Inverarity (inverarity) wrote,

Book Review: The Tyrant's Law, by Daniel Abraham

Book three in the Dagger and the Coin series.

The Tyrant's Law

Orbit, 2013, 497 pages

The great war cannot be stopped. The tyrant Geder Palliako had led his nation to war, but every victory has called forth another conflict. Now the greater war spreads out before him, and he is bent on bringing peace. No matter how many people he has to kill to do it. Cithrin bel Sarcour, rogue banker of the Medean Bank, has returned to the fold. Her apprenticeship has placed her in the path of war, but the greater dangers are the ones in her past and in her soul.

Widowed and disgraced at the heart of the Empire, Clara Kalliam has become a loyal traitor, defending her nation against itself. And in the shadows of the world, Captain Marcus Wester tracks an ancient secret that will change the war in ways not even he can foresee.

In the third book in this five book series, the story of Geder Palliako, Cithrin Bel Sarcour, Clara Kalliam, and Marcus Wester continues. These four POV characters who've been around since the first book continue on their independent but intertwined stories, as the kingdom of Antea, now led by Geder Palliako as Lord Regent, begins conquering the world.

Geder, who since the first book has been developed as a case study in just how evil a self-justifying little man who never meant any harm but also never learned to take responsibility or deal with failure can be, continues to find reasons to keep expanding the borders of the Antean empire. When his generals expect a summer campaign and the troops back in time for fall harvest, Geder announces that they'll be continuing through the winter. When they think he's going to fight a defensive action against neighboring kingdoms, he decides to conquer them instead. And when cities are conquered, with the help of the priests of the spider goddess and their uncanny mental abilities, Geder cold-bloodedly announces a policy of taking all the children in the city hostage, and killing those who aren't turned over. All with the intention of preventing further bloodshed, all explained away as a necessary measure until they've rooted out the "corruption" that began with the attempt on the young prince's life, all with Geder insisting that he doesn't want to cause suffering. And indeed, he doesn't. He just doesn't feel bad about any of his decisions because in his mind, it's always someone else's fault when things go badly.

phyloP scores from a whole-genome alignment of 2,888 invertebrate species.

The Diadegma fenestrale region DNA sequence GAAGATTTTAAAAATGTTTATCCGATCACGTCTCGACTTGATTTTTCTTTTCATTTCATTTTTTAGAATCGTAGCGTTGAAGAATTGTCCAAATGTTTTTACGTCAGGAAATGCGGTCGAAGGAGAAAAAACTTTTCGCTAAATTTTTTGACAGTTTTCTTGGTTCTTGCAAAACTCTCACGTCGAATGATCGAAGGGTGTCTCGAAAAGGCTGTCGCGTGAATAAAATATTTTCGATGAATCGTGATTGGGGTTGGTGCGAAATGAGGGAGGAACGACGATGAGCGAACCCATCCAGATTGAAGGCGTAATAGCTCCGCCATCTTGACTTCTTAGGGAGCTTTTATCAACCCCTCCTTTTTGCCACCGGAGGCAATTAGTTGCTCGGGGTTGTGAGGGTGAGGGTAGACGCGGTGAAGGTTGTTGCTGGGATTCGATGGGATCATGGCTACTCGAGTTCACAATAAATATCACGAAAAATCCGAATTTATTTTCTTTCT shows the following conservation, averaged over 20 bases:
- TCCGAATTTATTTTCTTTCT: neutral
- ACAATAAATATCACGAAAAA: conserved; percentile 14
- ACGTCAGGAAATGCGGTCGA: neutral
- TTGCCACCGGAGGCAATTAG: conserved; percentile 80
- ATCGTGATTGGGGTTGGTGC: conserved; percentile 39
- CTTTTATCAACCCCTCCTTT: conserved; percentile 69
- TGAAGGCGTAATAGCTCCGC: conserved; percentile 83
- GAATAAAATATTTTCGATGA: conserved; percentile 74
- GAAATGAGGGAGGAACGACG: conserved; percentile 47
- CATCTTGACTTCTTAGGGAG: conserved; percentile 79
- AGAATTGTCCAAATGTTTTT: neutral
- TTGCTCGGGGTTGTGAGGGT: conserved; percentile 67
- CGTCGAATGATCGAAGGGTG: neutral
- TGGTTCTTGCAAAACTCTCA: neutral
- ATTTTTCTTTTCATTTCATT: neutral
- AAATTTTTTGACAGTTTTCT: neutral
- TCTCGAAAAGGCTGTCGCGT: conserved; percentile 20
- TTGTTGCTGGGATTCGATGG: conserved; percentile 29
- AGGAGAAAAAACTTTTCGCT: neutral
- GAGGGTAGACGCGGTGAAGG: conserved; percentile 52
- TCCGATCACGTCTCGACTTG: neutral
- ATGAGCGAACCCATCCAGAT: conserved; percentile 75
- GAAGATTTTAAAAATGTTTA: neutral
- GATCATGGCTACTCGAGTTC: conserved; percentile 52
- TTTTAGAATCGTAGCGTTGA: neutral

Cithrin, the poor girl who made the mistake of sleeping with Geder once and thus becoming his love-struck object of obsession, observes towards the end of the book that he's "a terrible person, and yet not," and wishes she could have a conversation with the best part of him. To which Yardem, the loyal Tralgu warrior who's been by her side along with Marcus Wester since book one, points out that we might wish that of anyone.

As Antea continues its conquests, Marcus Wester and the apostate priest Kit go on a quest for a magical sword to kill the spider goddess. This, being such a cliched epic fantasy quest, is not the most interesting part of the book, though I was unsurprised when it didn't end the way cliched epic fantasy quests are supposed to.

Clara Kalliam becomes more interesting as she begins her own schemes to undermine Geder Palliako while saving the empire. She's a disgraced noblewoman who's still skilled in all the arts of court ladies - gossip, intrigue, diplomacy, favors, and she's moving in different circles now.

This is the halfway point of the series. It wasn't a let-down, and while there were some slow chapters, the ending, in which the magic of the setting is amplified a bit, made up for it. I'm plowing through these books, wanting to read the entire series.

Also by Daniel Abraham: My reviews of The Dragon's Path and The King's Blood.

My complete list of book reviews.
Tags: books, daniel abraham, fantasy, reviews

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